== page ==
“I remember the day you were born,” I tell Xianne. “Your mama was sipping broth in the morning when Ruby and I, baskets full of raspberries and herbs, came by to wait with the women for you to pop out.”

We’ve walked the twelve miles to Central Village—Ruby, Cheyenne and I. Several other friends from Ordinary are here, too. Xianne grew up in Ordinary and moved to Central after she and Rupert did their hand-fasting ceremony and built their cottage. We join their friends in Central today to celebrate Xianne’s birthday.

Ruby laughs. “You were a scamp that day, Rose! You wanted to stay outside and pick more berries. Your face and hands were stained red as the birthing blood that would later stain Darla’s sheets. But you had asked Darla if you could come when it was time, and I knew it was important to you, so I dragged you along anyway.”

“I was scared,” I say, my voice small for a moment, like the seven-year-old I was then. I smile, and the smile becomes a deep-throated giggle. “I had seen the cows birth calves, and one of the mama kitties even let me lie down beside her when her kittens were coming, but I’d heard women in the birthing rooms before, and they weren’t quiet like the animals.”

“Not all of them. That’s true. Some let out good healthy grunts and groans when they’re pushing, and some holler quite a bit, too,” Ruby says. “But I knew that Margaret and Jess had things well in hand with Darla. Darla was strong, and we didn’t expect any trouble.”

“She didn’t give any, either,” Darla shakes her white curls. “Xianne gave me no trouble in her birthing, and she never gave me a speck of trouble after, either. Not a teensy, tinsey bit!”

“Jessica wasn’t quite old enough to hold the baby when she popped out,” Margaret says, eyes focused somewhere on the ceiling. She’s sitting in the rocking chair Rupert made when he and Xianne were expecting their own first babe. The soft redwood glows with a patina from the oils he tenderly rubbed all those years ago, and from years of oiling and cleaning and using.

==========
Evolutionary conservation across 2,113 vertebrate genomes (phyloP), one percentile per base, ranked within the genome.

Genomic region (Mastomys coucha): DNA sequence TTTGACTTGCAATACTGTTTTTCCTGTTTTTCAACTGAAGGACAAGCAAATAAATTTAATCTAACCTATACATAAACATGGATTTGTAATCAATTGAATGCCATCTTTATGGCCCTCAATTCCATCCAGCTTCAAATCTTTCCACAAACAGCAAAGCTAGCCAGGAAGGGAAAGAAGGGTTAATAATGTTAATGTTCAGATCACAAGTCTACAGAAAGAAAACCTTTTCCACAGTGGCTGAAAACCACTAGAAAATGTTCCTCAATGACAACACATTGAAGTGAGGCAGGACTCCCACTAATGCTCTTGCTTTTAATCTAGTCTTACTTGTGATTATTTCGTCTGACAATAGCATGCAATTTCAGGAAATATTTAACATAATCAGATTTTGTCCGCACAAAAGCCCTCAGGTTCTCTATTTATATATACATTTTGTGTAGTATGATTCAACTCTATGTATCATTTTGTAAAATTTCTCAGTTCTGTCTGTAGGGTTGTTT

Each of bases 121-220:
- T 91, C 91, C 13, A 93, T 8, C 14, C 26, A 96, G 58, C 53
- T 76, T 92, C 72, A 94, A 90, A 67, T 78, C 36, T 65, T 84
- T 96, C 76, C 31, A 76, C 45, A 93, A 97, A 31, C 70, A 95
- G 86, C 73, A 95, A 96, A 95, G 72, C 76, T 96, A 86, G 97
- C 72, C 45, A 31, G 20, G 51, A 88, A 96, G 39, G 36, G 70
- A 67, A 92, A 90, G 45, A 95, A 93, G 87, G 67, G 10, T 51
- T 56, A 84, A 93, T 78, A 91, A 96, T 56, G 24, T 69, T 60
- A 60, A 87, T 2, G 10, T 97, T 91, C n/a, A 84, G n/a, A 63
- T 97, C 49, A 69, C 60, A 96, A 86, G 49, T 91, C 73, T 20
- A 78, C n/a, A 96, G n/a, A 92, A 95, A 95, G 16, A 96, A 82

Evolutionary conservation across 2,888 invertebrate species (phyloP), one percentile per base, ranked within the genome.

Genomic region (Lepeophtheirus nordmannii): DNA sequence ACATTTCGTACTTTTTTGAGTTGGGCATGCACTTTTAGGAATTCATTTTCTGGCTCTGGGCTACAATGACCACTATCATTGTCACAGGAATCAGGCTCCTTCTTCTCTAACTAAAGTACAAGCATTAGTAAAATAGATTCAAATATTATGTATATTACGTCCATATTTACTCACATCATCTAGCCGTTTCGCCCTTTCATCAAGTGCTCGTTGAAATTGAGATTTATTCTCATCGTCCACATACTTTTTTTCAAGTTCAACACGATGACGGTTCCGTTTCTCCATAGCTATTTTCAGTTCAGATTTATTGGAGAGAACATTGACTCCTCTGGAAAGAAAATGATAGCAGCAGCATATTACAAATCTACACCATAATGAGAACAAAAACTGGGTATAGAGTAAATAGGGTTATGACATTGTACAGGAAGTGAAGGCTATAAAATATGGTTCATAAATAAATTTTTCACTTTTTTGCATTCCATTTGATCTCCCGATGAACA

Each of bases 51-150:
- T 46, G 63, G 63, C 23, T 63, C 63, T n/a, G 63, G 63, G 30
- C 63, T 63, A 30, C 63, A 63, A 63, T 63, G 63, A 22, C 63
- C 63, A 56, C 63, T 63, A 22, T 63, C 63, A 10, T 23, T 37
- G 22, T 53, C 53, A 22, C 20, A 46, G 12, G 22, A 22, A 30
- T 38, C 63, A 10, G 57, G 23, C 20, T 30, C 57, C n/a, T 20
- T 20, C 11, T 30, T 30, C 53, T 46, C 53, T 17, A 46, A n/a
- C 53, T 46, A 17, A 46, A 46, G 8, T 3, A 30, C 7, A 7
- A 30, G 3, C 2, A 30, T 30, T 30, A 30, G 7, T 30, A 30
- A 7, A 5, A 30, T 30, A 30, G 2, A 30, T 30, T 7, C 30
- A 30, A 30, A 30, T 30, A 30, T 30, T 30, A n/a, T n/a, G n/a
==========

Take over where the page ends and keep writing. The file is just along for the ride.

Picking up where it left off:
I imagine he spent many a winter evening smoothing and rubbing the wood, visualizing the child to be, how it might feel to hold the baby for the first time.

“So when Xianne’s head started to crown, I called you over. You were absolutely fascinated. I thought I might just have another midwife-in-training on my hands.”

“She went around for weeks after, telling everyone she saw about the birth and that she had decided to become a midwife just like Margaret and Jessica,” Ruby smiles.

“And Grandma Jess! Don’t forget Grandma Jess, who taught Mama everything she knows,” Jessica says, pulling her red hair up into a knot and securing it against the heat. Secure is a loose term where Jessica’s wispy hair is concerned. It will be falling out, haloing her face in no time at all.

“I could never forget Grandma Jess,” I tell her. “After Xianne was born, she let me shadow every birthing she attended. For such a young one, I held an awful lot of babies while they’re mamas got up to wash.”

“You did indeed,” Margaret chimes in. “I thought for sure you’d become a midwife, right alongside Jessica.”

”But you didn’t,” Xianne says. “Why not?”

“You know, this really isn’t about me today,” I tell her. “What I really wanted to say is that the day you were born was special even before I knew you were on the way. It felt special the moment I heard the robins singing. It sounded like a whole choir of them, and they were happy and singing to each other in a way I’d never heard before! I couldn’t wait to get outside.”